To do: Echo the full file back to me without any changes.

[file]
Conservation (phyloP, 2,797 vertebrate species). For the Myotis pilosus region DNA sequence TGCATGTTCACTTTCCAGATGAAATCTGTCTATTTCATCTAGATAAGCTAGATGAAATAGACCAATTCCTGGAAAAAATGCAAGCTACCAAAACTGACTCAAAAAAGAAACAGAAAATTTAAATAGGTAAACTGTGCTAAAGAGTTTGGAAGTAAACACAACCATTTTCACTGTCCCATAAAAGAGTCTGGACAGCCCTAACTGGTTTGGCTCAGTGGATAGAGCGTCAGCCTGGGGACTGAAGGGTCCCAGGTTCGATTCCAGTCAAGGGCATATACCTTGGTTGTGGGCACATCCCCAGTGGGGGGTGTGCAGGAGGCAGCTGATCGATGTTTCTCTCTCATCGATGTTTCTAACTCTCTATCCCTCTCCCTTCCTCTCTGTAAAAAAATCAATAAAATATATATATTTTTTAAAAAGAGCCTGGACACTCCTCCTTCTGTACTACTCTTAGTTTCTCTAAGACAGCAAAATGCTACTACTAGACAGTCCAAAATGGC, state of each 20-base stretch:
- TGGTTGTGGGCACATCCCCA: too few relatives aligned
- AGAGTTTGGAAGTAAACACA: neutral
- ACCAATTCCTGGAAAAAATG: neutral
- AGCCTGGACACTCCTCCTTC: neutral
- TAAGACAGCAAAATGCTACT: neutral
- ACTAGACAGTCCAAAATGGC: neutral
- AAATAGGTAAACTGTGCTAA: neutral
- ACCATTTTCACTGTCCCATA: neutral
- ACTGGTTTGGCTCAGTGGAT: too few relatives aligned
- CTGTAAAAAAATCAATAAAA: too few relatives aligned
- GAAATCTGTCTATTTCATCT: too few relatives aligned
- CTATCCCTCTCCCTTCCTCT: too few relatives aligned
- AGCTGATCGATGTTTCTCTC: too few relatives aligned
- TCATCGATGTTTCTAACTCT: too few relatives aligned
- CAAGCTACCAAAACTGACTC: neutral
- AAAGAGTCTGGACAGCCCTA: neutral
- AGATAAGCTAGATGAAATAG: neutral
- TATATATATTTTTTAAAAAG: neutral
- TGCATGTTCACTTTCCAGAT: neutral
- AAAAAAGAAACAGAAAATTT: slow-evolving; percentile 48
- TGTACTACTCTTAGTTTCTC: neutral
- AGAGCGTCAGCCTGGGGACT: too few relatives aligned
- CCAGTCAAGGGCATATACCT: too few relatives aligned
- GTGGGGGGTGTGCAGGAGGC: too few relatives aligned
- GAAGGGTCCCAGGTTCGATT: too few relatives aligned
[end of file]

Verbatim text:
Conservation (phyloP, 2,797 vertebrate species). For the Myotis pilosus region DNA sequence TGCATGTTCACTTTCCAGATGAAATCTGTCTATTTCATCTAGATAAGCTAGATGAAATAGACCAATTCCTGGAAAAAATGCAAGCTACCAAAACTGACTCAAAAAAGAAACAGAAAATTTAAATAGGTAAACTGTGCTAAAGAGTTTGGAAGTAAACACAACCATTTTCACTGTCCCATAAAAGAGTCTGGACAGCCCTAACTGGTTTGGCTCAGTGGATAGAGCGTCAGCCTGGGGACTGAAGGGTCCCAGGTTCGATTCCAGTCAAGGGCATATACCTTGGTTGTGGGCACATCCCCAGTGGGGGGTGTGCAGGAGGCAGCTGATCGATGTTTCTCTCTCATCGATGTTTCTAACTCTCTATCCCTCTCCCTTCCTCTCTGTAAAAAAATCAATAAAATATATATATTTTTTAAAAAGAGCCTGGACACTCCTCCTTCTGTACTACTCTTAGTTTCTCTAAGACAGCAAAATGCTACTACTAGACAGTCCAAAATGGC, state of each 20-base stretch:
- TGGTTGTGGGCACATCCCCA: too few relatives aligned
- AGAGTTTGGAAGTAAACACA: neutral
- ACCAATTCCTGGAAAAAATG: neutral
- AGCCTGGACACTCCTCCTTC: neutral
- TAAGACAGCAAAATGCTACT: neutral
- ACTAGACAGTCCAAAATGGC: neutral
- AAATAGGTAAACTGTGCTAA: neutral
- ACCATTTTCACTGTCCCATA: neutral
- ACTGGTTTGGCTCAGTGGAT: too few relatives aligned
- CTGTAAAAAAATCAATAAAA: too few relatives aligned
- GAAATCTGTCTATTTCATCT: too few relatives aligned
- CTATCCCTCTCCCTTCCTCT: too few relatives aligned
- AGCTGATCGATGTTTCTCTC: too few relatives aligned
- TCATCGATGTTTCTAACTCT: too few relatives aligned
- CAAGCTACCAAAACTGACTC: neutral
- AAAGAGTCTGGACAGCCCTA: neutral
- AGATAAGCTAGATGAAATAG: neutral
- TATATATATTTTTTAAAAAG: neutral
- TGCATGTTCACTTTCCAGAT: neutral
- AAAAAAGAAACAGAAAATTT: slow-evolving; percentile 48
- TGTACTACTCTTAGTTTCTC: neutral
- AGAGCGTCAGCCTGGGGACT: too few relatives aligned
- CCAGTCAAGGGCATATACCT: too few relatives aligned
- GTGGGGGGTGTGCAGGAGGC: too few relatives aligned
- GAAGGGTCCCAGGTTCGATT: too few relatives aligned